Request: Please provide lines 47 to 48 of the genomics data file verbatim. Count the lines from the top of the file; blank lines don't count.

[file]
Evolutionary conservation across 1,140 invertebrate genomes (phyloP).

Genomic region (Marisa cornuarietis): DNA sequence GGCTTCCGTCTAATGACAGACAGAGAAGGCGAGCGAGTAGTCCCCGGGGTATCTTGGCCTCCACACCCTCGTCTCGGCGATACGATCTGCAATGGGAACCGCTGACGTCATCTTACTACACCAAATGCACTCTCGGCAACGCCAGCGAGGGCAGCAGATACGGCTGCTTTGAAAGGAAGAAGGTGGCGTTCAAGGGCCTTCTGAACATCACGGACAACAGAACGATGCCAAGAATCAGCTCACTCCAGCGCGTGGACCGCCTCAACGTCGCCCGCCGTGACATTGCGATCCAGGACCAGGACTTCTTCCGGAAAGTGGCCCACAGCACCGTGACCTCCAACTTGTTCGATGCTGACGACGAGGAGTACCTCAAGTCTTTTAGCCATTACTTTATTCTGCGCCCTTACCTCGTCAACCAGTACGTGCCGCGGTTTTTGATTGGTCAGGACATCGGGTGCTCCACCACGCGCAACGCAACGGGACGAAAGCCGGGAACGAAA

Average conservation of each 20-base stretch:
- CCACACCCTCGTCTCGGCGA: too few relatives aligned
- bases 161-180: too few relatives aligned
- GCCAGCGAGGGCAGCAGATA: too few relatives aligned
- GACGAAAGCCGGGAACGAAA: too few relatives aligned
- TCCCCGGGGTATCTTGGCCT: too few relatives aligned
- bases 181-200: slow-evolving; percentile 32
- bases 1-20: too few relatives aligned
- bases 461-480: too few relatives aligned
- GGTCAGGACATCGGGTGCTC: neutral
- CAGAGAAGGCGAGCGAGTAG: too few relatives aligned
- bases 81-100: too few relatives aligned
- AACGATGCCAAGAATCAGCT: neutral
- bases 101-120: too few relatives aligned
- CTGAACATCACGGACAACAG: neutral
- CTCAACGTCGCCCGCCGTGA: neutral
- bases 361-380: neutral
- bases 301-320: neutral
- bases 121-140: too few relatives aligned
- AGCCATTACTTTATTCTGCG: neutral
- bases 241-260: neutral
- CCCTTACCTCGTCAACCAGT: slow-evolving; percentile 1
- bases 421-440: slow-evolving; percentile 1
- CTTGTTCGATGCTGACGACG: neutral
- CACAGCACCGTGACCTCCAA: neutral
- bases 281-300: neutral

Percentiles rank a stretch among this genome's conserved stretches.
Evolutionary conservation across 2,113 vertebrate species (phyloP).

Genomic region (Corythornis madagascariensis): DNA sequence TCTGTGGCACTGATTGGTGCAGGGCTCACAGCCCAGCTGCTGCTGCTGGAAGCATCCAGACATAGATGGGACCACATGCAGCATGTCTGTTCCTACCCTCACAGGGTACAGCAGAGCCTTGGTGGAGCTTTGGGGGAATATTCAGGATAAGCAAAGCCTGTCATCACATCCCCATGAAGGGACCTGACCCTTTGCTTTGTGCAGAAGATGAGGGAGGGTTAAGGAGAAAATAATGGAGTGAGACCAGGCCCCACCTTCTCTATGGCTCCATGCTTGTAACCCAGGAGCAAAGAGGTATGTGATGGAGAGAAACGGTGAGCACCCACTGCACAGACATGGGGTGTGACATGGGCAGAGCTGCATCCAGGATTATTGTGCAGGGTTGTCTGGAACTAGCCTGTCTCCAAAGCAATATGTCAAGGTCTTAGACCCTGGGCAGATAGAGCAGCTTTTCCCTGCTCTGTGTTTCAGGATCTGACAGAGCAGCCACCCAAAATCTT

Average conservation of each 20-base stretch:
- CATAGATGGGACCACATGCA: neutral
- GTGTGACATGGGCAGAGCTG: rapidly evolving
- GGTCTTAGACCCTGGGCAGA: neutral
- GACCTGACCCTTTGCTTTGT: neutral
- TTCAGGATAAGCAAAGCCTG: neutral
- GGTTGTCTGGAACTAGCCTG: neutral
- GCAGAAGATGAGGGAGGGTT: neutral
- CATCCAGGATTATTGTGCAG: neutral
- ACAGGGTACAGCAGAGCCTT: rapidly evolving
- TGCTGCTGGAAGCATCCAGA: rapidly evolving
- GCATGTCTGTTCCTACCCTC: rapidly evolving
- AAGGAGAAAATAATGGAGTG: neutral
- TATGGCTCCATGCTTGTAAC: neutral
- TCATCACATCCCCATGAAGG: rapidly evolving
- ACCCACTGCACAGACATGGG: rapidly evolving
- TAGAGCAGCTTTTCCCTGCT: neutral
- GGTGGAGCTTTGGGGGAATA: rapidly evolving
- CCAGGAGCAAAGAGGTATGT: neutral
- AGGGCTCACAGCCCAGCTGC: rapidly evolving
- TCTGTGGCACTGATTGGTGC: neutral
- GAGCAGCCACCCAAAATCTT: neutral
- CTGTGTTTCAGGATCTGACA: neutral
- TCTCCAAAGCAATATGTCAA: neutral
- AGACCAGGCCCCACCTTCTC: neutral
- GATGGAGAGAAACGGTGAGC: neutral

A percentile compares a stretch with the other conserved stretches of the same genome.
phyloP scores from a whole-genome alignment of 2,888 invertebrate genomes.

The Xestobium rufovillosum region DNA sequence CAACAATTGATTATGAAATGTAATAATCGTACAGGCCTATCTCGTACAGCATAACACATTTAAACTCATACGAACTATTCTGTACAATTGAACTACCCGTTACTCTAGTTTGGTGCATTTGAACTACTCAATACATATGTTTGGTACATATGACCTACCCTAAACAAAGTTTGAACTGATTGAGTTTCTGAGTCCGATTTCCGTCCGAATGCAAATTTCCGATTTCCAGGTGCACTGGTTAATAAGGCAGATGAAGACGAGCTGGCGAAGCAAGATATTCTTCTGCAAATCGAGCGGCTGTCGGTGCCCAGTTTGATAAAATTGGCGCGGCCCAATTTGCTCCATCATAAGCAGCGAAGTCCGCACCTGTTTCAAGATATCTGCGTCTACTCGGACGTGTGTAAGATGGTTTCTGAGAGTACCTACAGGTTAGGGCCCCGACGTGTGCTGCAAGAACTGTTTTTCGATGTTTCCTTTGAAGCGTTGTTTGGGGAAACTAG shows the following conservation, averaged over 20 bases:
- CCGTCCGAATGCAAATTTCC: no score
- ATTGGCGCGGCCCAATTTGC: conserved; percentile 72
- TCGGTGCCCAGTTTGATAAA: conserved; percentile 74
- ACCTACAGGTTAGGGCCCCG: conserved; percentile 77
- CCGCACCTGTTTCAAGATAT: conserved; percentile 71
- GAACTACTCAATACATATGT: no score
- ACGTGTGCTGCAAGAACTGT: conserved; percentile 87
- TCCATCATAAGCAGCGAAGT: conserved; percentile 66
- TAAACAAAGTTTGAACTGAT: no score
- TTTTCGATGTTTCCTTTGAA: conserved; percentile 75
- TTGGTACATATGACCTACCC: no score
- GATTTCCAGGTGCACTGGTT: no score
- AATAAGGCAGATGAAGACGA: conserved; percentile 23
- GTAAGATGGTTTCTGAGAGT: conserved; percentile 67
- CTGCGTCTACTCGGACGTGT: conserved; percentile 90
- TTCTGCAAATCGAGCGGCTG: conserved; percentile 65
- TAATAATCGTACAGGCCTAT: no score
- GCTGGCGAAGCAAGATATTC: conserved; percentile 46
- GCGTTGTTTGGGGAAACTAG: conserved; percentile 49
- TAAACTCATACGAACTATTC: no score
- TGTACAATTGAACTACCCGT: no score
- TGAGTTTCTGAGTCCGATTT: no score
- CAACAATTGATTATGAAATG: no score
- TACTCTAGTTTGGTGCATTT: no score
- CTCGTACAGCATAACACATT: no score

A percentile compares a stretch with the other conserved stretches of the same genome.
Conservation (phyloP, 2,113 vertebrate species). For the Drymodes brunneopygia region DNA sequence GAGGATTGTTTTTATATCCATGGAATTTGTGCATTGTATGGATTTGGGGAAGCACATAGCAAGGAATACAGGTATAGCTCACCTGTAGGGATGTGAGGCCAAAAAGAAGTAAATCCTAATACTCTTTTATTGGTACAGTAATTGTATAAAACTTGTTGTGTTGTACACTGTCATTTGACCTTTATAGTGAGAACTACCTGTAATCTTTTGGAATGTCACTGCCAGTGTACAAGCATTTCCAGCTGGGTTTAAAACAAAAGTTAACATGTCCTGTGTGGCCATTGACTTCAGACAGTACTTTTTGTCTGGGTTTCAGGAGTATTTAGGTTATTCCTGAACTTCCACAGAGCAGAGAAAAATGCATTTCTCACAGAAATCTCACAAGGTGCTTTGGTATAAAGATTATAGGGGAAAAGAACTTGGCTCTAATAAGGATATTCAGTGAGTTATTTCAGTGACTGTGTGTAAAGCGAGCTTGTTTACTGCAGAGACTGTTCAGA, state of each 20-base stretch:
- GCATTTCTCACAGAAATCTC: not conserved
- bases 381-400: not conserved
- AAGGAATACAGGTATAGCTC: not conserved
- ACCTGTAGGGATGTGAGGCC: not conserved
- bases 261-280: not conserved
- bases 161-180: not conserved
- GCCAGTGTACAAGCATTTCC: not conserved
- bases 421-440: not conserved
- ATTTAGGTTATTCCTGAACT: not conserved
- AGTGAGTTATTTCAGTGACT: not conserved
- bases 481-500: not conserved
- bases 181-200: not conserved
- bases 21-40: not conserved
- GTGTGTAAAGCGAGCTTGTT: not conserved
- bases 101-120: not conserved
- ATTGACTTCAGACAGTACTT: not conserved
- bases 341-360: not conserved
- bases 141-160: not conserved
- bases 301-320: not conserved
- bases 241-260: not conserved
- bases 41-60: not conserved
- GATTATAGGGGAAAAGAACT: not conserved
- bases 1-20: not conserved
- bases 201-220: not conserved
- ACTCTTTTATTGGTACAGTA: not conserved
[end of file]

- ACCCACTGCACAGACATGGG: rapidly evolving
- TAGAGCAGCTTTTCCCTGCT: neutral